Tata Safari Storme Highlights
Tata Safari has gained a lot of popularity in the Indian market. However, the homegrown SUV eventually fell short on sales, especially due to its not so great engineering and looks. The brand realized that Safari needed a new design. This is when Tata Safari Storme was launched. The car now comes with new interiors. The dashboard and the doors now get soft grain plastic. The clocks have also been redesigned. The space inside the cabin hasn’t changed much, but the seats are now more comfortable than before. The car also has good visibility at the front. The Storme could also have done with a little more equipment, better-designed stowage spaces and a more usable last row for seating. The jump seats in the boot are useless for most practical purposes, leaving this hulking beast of an SUV a five-seater.
Tata Safari Storm is powered by the 2.2-liter diesel engine (now called VariCOR). The engine is neither sluggish nor energetic. The engine only comes alive past the 1500rpm mark and along with gear shifts that need some effort. The Storme can be a lot of hard work in stop and go traffic. As far as handling goes, the Safari still rolls quite a bit around corners; understeers if turned in hard; wallows and skips if the corner is bumpy, and the steering doesn’t tell you a whole lot either. But, as was the case with the older Safari, it rides fantastically well. A bumpy road, pot holes or no roads at all, the Storme simply smoothens out everything for you. You can feel little vibration seeping through on really bad sections, but the suspension works quietly and never thumps you around.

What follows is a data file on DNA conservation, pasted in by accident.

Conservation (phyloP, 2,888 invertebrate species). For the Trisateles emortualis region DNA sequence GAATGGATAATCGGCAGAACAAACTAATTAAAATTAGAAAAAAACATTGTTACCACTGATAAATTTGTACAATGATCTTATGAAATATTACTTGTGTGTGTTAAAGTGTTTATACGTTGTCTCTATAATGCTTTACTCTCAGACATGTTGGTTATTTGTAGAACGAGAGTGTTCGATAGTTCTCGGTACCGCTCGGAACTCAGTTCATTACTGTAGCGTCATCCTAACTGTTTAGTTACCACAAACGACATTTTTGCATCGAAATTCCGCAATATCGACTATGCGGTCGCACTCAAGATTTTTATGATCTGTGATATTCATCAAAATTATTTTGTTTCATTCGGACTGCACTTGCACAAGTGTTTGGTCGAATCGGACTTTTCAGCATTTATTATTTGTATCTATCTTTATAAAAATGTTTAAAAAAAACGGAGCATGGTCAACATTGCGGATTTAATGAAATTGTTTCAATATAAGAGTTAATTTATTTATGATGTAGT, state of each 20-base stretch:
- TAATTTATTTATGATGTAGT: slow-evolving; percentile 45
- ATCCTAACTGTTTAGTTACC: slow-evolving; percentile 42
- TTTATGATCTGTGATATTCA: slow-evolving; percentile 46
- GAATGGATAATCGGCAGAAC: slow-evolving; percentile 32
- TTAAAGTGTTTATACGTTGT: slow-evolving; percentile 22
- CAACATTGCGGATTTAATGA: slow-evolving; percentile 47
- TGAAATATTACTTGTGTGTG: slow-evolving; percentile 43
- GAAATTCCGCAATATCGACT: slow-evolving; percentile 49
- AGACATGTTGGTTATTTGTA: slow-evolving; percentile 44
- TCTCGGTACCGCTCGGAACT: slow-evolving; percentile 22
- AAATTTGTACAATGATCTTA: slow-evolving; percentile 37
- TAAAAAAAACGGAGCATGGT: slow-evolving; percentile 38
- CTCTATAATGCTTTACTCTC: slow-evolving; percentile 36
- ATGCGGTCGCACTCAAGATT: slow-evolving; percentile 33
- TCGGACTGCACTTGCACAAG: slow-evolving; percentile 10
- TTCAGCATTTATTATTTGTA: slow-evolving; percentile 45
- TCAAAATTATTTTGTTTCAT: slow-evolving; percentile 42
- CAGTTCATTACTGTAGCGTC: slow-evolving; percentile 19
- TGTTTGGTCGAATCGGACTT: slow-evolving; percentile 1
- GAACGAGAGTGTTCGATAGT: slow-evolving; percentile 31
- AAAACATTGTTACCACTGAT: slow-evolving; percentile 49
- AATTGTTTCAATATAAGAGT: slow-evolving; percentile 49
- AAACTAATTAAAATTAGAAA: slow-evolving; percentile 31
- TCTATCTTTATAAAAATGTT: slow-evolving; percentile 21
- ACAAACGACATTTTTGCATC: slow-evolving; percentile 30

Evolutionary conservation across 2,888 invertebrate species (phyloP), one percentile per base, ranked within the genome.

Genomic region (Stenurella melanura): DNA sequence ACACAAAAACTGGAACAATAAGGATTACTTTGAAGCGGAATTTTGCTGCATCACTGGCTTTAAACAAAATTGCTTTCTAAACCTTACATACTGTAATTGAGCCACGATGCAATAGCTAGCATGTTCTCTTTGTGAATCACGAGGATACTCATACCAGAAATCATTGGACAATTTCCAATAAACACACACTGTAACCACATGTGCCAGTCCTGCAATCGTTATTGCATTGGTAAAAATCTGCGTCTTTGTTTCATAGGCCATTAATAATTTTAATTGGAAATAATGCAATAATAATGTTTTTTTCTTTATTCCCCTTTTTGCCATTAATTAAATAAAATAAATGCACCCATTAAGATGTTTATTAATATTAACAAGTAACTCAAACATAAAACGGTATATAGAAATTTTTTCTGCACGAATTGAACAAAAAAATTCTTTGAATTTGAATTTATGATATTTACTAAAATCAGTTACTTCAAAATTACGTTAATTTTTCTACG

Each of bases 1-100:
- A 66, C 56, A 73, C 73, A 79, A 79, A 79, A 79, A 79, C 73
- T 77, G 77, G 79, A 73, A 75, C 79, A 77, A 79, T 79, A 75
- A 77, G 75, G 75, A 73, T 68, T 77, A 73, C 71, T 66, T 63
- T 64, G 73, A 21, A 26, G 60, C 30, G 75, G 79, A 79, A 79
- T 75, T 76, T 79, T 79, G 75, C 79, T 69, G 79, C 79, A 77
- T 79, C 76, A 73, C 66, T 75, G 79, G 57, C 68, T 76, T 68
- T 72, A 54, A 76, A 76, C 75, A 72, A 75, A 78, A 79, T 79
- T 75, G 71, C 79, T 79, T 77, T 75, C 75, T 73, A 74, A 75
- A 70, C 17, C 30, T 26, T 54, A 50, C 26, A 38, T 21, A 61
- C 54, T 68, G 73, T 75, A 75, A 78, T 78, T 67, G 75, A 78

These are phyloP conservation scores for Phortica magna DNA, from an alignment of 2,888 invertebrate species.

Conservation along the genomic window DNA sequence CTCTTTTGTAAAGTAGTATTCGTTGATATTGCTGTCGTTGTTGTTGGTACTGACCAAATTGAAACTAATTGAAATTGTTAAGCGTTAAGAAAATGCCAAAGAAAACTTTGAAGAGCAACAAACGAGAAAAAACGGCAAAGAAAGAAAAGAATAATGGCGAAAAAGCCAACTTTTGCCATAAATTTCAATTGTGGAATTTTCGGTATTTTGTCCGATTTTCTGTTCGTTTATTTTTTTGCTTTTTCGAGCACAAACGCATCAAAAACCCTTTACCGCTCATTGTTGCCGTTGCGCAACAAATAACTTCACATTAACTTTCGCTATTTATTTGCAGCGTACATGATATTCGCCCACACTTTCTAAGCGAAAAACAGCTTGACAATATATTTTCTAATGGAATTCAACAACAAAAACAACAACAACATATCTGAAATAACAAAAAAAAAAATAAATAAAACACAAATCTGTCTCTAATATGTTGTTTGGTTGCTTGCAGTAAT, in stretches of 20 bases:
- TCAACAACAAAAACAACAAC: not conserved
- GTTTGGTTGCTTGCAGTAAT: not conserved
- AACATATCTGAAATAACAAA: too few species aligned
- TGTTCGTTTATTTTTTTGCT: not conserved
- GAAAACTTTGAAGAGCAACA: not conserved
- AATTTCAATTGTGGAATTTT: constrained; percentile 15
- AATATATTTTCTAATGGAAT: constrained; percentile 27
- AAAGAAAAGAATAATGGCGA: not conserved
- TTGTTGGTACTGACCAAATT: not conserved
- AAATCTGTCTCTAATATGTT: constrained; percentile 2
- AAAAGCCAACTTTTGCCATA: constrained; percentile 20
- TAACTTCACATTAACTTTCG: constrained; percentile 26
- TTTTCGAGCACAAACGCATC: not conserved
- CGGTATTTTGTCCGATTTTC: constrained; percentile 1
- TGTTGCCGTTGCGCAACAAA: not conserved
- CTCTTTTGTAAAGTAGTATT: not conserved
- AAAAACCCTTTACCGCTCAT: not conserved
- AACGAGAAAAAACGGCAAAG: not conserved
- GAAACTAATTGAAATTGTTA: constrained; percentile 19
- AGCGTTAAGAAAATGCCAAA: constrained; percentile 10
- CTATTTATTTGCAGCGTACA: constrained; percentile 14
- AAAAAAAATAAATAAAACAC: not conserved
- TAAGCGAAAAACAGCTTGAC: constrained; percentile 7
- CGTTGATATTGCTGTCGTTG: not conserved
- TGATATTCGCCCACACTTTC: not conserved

Now, the Safari Storme might look largely the same as the older car, but it is a new generation model. The ladder frame is all new. The underpinnings have been significantly revised and apart from the doors, all other body panels are new as well. It gets new projector-type headlamps, a wide chrome grille, and a less curvaceous body. Safari Strome weighs about 80kg less than the previous model. The Storme also gets wider track lengths both front and back, revised suspension setup and a sharper and more precise rack-and-pinion steering along with better brakes compared to the latter.